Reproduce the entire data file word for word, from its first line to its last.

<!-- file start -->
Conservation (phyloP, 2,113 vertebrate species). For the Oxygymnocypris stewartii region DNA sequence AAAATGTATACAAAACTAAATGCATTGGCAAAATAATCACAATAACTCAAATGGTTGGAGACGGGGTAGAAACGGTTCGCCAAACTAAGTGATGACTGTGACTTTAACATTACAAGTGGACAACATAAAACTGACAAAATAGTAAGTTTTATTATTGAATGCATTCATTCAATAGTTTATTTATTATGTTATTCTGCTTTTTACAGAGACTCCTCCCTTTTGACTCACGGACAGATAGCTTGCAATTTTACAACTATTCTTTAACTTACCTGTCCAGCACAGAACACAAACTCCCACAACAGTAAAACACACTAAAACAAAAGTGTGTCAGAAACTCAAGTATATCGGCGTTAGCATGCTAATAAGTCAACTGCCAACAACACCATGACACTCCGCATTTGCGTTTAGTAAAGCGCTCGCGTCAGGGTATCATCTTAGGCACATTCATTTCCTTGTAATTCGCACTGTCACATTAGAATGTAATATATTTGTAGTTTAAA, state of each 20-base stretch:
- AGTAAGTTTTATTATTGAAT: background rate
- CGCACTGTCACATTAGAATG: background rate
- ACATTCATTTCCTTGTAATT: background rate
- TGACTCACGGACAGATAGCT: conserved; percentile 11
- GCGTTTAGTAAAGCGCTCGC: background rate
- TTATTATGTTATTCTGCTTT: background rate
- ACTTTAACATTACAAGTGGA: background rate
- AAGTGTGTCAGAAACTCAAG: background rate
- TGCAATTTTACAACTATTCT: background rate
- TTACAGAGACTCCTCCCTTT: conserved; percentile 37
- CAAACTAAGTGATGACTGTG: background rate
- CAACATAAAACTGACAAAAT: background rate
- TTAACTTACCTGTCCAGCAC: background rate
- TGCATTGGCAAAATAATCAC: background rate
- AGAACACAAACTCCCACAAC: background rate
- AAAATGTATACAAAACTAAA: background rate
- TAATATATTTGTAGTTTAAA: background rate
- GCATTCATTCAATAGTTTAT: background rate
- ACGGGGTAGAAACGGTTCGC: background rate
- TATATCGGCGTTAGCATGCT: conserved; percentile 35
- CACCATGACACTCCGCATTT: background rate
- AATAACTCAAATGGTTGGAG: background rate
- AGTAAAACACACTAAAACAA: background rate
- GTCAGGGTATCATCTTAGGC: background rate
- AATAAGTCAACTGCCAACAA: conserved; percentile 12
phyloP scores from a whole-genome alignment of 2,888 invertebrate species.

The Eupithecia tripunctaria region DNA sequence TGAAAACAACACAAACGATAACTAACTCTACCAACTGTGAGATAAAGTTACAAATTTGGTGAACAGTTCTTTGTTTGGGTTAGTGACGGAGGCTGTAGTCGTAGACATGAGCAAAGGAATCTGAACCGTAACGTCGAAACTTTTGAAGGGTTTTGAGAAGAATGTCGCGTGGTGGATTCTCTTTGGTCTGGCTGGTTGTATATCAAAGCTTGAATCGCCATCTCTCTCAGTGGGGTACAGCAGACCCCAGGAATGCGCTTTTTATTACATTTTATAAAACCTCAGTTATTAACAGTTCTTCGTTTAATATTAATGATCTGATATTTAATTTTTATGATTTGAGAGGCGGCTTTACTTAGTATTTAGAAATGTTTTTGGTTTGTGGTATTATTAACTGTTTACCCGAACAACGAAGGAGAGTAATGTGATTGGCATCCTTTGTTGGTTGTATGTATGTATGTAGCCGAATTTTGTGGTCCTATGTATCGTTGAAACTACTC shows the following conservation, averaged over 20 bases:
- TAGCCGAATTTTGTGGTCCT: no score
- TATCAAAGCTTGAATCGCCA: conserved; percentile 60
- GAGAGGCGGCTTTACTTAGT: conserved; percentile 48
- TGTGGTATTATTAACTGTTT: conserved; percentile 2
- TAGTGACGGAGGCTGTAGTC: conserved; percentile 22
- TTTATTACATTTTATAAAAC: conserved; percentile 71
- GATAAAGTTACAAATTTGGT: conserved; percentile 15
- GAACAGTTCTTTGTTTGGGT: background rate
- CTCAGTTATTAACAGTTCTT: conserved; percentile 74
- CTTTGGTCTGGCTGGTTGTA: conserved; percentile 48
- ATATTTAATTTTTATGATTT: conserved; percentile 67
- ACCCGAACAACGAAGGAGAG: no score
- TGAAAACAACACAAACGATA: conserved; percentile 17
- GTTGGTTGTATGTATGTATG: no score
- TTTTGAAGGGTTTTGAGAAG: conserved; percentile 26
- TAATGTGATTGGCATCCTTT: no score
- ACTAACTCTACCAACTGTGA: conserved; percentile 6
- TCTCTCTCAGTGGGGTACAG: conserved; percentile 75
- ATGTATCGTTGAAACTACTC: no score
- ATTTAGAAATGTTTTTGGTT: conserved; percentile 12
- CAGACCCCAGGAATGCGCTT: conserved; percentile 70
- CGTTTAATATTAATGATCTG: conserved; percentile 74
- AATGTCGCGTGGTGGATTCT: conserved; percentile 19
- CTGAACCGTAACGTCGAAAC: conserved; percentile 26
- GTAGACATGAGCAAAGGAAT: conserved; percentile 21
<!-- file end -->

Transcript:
Conservation (phyloP, 2,113 vertebrate species). For the Oxygymnocypris stewartii region DNA sequence AAAATGTATACAAAACTAAATGCATTGGCAAAATAATCACAATAACTCAAATGGTTGGAGACGGGGTAGAAACGGTTCGCCAAACTAAGTGATGACTGTGACTTTAACATTACAAGTGGACAACATAAAACTGACAAAATAGTAAGTTTTATTATTGAATGCATTCATTCAATAGTTTATTTATTATGTTATTCTGCTTTTTACAGAGACTCCTCCCTTTTGACTCACGGACAGATAGCTTGCAATTTTACAACTATTCTTTAACTTACCTGTCCAGCACAGAACACAAACTCCCACAACAGTAAAACACACTAAAACAAAAGTGTGTCAGAAACTCAAGTATATCGGCGTTAGCATGCTAATAAGTCAACTGCCAACAACACCATGACACTCCGCATTTGCGTTTAGTAAAGCGCTCGCGTCAGGGTATCATCTTAGGCACATTCATTTCCTTGTAATTCGCACTGTCACATTAGAATGTAATATATTTGTAGTTTAAA, state of each 20-base stretch:
- AGTAAGTTTTATTATTGAAT: background rate
- CGCACTGTCACATTAGAATG: background rate
- ACATTCATTTCCTTGTAATT: background rate
- TGACTCACGGACAGATAGCT: conserved; percentile 11
- GCGTTTAGTAAAGCGCTCGC: background rate
- TTATTATGTTATTCTGCTTT: background rate
- ACTTTAACATTACAAGTGGA: background rate
- AAGTGTGTCAGAAACTCAAG: background rate
- TGCAATTTTACAACTATTCT: background rate
- TTACAGAGACTCCTCCCTTT: conserved; percentile 37
- CAAACTAAGTGATGACTGTG: background rate
- CAACATAAAACTGACAAAAT: background rate
- TTAACTTACCTGTCCAGCAC: background rate
- TGCATTGGCAAAATAATCAC: background rate
- AGAACACAAACTCCCACAAC: background rate
- AAAATGTATACAAAACTAAA: background rate
- TAATATATTTGTAGTTTAAA: background rate
- GCATTCATTCAATAGTTTAT: background rate
- ACGGGGTAGAAACGGTTCGC: background rate
- TATATCGGCGTTAGCATGCT: conserved; percentile 35
- CACCATGACACTCCGCATTT: background rate
- AATAACTCAAATGGTTGGAG: background rate
- AGTAAAACACACTAAAACAA: background rate
- GTCAGGGTATCATCTTAGGC: background rate
- AATAAGTCAACTGCCAACAA: conserved; percentile 12
phyloP scores from a whole-genome alignment of 2,888 invertebrate species.

The Eupithecia tripunctaria region DNA sequence TGAAAACAACACAAACGATAACTAACTCTACCAACTGTGAGATAAAGTTACAAATTTGGTGAACAGTTCTTTGTTTGGGTTAGTGACGGAGGCTGTAGTCGTAGACATGAGCAAAGGAATCTGAACCGTAACGTCGAAACTTTTGAAGGGTTTTGAGAAGAATGTCGCGTGGTGGATTCTCTTTGGTCTGGCTGGTTGTATATCAAAGCTTGAATCGCCATCTCTCTCAGTGGGGTACAGCAGACCCCAGGAATGCGCTTTTTATTACATTTTATAAAACCTCAGTTATTAACAGTTCTTCGTTTAATATTAATGATCTGATATTTAATTTTTATGATTTGAGAGGCGGCTTTACTTAGTATTTAGAAATGTTTTTGGTTTGTGGTATTATTAACTGTTTACCCGAACAACGAAGGAGAGTAATGTGATTGGCATCCTTTGTTGGTTGTATGTATGTATGTAGCCGAATTTTGTGGTCCTATGTATCGTTGAAACTACTC shows the following conservation, averaged over 20 bases:
- TAGCCGAATTTTGTGGTCCT: no score
- TATCAAAGCTTGAATCGCCA: conserved; percentile 60
- GAGAGGCGGCTTTACTTAGT: conserved; percentile 48
- TGTGGTATTATTAACTGTTT: conserved; percentile 2
- TAGTGACGGAGGCTGTAGTC: conserved; percentile 22
- TTTATTACATTTTATAAAAC: conserved; percentile 71
- GATAAAGTTACAAATTTGGT: conserved; percentile 15
- GAACAGTTCTTTGTTTGGGT: background rate
- CTCAGTTATTAACAGTTCTT: conserved; percentile 74
- CTTTGGTCTGGCTGGTTGTA: conserved; percentile 48
- ATATTTAATTTTTATGATTT: conserved; percentile 67
- ACCCGAACAACGAAGGAGAG: no score
- TGAAAACAACACAAACGATA: conserved; percentile 17
- GTTGGTTGTATGTATGTATG: no score
- TTTTGAAGGGTTTTGAGAAG: conserved; percentile 26
- TAATGTGATTGGCATCCTTT: no score
- ACTAACTCTACCAACTGTGA: conserved; percentile 6
- TCTCTCTCAGTGGGGTACAG: conserved; percentile 75
- ATGTATCGTTGAAACTACTC: no score
- ATTTAGAAATGTTTTTGGTT: conserved; percentile 12
- CAGACCCCAGGAATGCGCTT: conserved; percentile 70
- CGTTTAATATTAATGATCTG: conserved; percentile 74
- AATGTCGCGTGGTGGATTCT: conserved; percentile 19
- CTGAACCGTAACGTCGAAAC: conserved; percentile 26
- GTAGACATGAGCAAAGGAAT: conserved; percentile 21